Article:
(statistics through April 5th)


Small Ball, Three Point Shooters
Alongside the rise of three pointers, teams are also adopting small ball lineups to match the up-tempo pace and offensive first mentality in the NBA. In a 2015 article about the rise of small ball lineups, Zach Lowe, a basketball writer for ESPN, noted, “We’re not even five years removed from haggling over whether (Paul) Millsap was a small forward or power forward. Now, it’s almost obvious he should see at least some spot minutes at center.” Small lineups are susceptible to losing rebounds and giving away points around the rim. At the same time, however, Lowe notes, “If a big-ball team crashes the glass and comes up empty, the small-ball enemy will be racing down the court on a 5-on-3.”

One early adopter of the small ball lineup was Milwaukee Bucks’ coach Jason Kidd, who at times uses the combination Giannis Antetokounmpo and Jabari Parker with the confidence that the “Greek Freak” can guard most centers.[1] Along these lines, during the 2015 NBA Finals, the Warriors replaced center Andrew Bogut with the more mobile Andre Igoudala to limit Timothy Mozgov’s effectiveness in the paint. Last season, teams like the Nuggets and Celtics also used small lineups to bolster their offenses.

The Nuggets adopted a small lineup playing Wilson Chandler, Daniel Gallinari, Gary Harris Nikola Jokic, and Emmanuel Mudiay. Jokic’s ability to hit threes (1.9 3PA) made him the ideal big man for going small on the court. With this lineup, the Nuggets sacrificed points in the paint on the defensive end but benefited from having versatile scorers. Every player but Mudiay in this lineup finished with a positive Offensive Box Plus-Minus score. [2]

The Celtics similarly utilized a small ball and three-point oriented lineup with Avery Bradley, Jae Crowder, Al Horford, Amir Johnson, and Isaiah Thomas. This lineup produced a 1.4 plus-minus on the season. Horford’s ability to knock down threes and occasionally drive to the rim made him into a swiss army knife type of player. He also averaged 2.6 touches in the paint per game and owned 4.7% of the Celtics assists.[3]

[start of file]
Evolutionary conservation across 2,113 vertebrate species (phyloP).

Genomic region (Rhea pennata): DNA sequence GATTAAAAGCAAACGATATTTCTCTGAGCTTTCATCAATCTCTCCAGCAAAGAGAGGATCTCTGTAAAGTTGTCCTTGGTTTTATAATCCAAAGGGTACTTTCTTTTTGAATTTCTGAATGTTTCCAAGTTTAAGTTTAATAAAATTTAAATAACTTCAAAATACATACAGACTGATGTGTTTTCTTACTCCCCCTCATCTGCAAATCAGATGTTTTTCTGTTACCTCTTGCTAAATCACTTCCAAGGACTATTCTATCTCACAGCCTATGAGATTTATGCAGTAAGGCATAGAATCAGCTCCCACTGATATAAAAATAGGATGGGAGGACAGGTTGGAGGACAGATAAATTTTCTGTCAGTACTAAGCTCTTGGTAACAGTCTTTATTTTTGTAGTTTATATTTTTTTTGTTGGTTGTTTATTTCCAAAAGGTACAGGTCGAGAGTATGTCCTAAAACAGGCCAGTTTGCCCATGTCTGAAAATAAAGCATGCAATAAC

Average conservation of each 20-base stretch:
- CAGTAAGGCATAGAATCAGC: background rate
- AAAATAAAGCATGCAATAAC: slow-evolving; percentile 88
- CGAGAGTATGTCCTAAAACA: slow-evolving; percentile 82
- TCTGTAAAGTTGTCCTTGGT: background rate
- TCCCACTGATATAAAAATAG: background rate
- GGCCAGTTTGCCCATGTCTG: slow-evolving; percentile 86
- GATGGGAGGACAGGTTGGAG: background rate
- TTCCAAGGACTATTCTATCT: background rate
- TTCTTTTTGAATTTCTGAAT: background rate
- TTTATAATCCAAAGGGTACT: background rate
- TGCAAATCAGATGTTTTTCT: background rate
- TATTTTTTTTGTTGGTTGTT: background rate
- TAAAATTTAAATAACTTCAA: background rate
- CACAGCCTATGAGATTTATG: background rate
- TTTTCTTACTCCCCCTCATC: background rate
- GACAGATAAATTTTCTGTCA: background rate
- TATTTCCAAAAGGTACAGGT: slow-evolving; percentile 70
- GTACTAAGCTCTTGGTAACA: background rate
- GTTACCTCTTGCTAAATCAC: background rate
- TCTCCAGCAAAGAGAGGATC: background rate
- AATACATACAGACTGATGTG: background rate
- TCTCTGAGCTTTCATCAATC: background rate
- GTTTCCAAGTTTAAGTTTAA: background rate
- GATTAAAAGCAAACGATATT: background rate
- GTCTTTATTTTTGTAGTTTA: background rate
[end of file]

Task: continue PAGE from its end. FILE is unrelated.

For now, the rise in three point attempts from centers is another indicator that style of play in the NBA is rapidly changing. The traditional post-up center is now expected to be more mobile outside of the paint and shoot from the outside. With the advent of small ball lineups, centers that aren’t able to adjust their game and run the floor will likely suffer reduced playing time and be less of an offensive factor. Paying attention to the center’s role next season will offer a glimpse of the future style of play in the NBA.


[1] Teams are averaging 27 3PA in 2016-2017 and 24.1 3PA in 2015-2016
[2] Thomas averages 12.8 drives per game
[3] Antetokounmpo can play small forward, shooting guard, and point guard
[4] A box score estimate of the number of offensive points per 100 possessions a player contributed above a league-average player, translated to an average team
[5] The Celtics and Nuggets finished with 33.4 and 28.8 3PA per game this season